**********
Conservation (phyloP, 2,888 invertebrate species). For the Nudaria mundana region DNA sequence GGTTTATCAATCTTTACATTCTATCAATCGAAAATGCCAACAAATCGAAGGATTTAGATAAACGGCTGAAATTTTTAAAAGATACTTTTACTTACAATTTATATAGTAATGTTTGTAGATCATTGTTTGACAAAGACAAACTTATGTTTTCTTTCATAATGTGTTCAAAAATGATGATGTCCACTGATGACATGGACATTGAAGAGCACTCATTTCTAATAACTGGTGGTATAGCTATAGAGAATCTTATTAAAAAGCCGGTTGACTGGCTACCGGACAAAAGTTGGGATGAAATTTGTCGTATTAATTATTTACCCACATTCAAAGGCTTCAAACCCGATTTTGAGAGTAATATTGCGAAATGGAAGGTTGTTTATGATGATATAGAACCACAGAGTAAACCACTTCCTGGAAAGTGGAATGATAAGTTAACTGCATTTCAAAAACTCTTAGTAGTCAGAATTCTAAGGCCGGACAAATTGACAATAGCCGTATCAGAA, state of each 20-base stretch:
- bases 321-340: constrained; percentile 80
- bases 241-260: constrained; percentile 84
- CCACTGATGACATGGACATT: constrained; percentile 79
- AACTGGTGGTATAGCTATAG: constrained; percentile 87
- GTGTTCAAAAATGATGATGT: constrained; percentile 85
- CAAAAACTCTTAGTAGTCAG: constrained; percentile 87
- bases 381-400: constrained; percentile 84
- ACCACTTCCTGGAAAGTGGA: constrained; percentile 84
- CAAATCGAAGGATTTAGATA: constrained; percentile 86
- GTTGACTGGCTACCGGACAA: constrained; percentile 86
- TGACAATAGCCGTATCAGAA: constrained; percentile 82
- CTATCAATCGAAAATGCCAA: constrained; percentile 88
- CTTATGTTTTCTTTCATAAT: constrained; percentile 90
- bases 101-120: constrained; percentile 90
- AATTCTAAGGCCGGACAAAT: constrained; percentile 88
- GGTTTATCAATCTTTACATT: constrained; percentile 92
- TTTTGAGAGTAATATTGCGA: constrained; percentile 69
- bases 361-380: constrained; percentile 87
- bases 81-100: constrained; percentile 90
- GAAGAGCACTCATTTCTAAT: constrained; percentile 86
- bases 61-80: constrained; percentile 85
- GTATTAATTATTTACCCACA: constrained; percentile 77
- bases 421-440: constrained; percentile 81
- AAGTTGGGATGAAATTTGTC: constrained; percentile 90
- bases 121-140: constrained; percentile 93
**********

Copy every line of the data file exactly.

Conservation (phyloP, 2,888 invertebrate species). For the Nudaria mundana region DNA sequence GGTTTATCAATCTTTACATTCTATCAATCGAAAATGCCAACAAATCGAAGGATTTAGATAAACGGCTGAAATTTTTAAAAGATACTTTTACTTACAATTTATATAGTAATGTTTGTAGATCATTGTTTGACAAAGACAAACTTATGTTTTCTTTCATAATGTGTTCAAAAATGATGATGTCCACTGATGACATGGACATTGAAGAGCACTCATTTCTAATAACTGGTGGTATAGCTATAGAGAATCTTATTAAAAAGCCGGTTGACTGGCTACCGGACAAAAGTTGGGATGAAATTTGTCGTATTAATTATTTACCCACATTCAAAGGCTTCAAACCCGATTTTGAGAGTAATATTGCGAAATGGAAGGTTGTTTATGATGATATAGAACCACAGAGTAAACCACTTCCTGGAAAGTGGAATGATAAGTTAACTGCATTTCAAAAACTCTTAGTAGTCAGAATTCTAAGGCCGGACAAATTGACAATAGCCGTATCAGAA, state of each 20-base stretch:
- bases 321-340: constrained; percentile 80
- bases 241-260: constrained; percentile 84
- CCACTGATGACATGGACATT: constrained; percentile 79
- AACTGGTGGTATAGCTATAG: constrained; percentile 87
- GTGTTCAAAAATGATGATGT: constrained; percentile 85
- CAAAAACTCTTAGTAGTCAG: constrained; percentile 87
- bases 381-400: constrained; percentile 84
- ACCACTTCCTGGAAAGTGGA: constrained; percentile 84
- CAAATCGAAGGATTTAGATA: constrained; percentile 86
- GTTGACTGGCTACCGGACAA: constrained; percentile 86
- TGACAATAGCCGTATCAGAA: constrained; percentile 82
- CTATCAATCGAAAATGCCAA: constrained; percentile 88
- CTTATGTTTTCTTTCATAAT: constrained; percentile 90
- bases 101-120: constrained; percentile 90
- AATTCTAAGGCCGGACAAAT: constrained; percentile 88
- GGTTTATCAATCTTTACATT: constrained; percentile 92
- TTTTGAGAGTAATATTGCGA: constrained; percentile 69
- bases 361-380: constrained; percentile 87
- bases 81-100: constrained; percentile 90
- GAAGAGCACTCATTTCTAAT: constrained; percentile 86
- bases 61-80: constrained; percentile 85
- GTATTAATTATTTACCCACA: constrained; percentile 77
- bases 421-440: constrained; percentile 81
- AAGTTGGGATGAAATTTGTC: constrained; percentile 90
- bases 121-140: constrained; percentile 93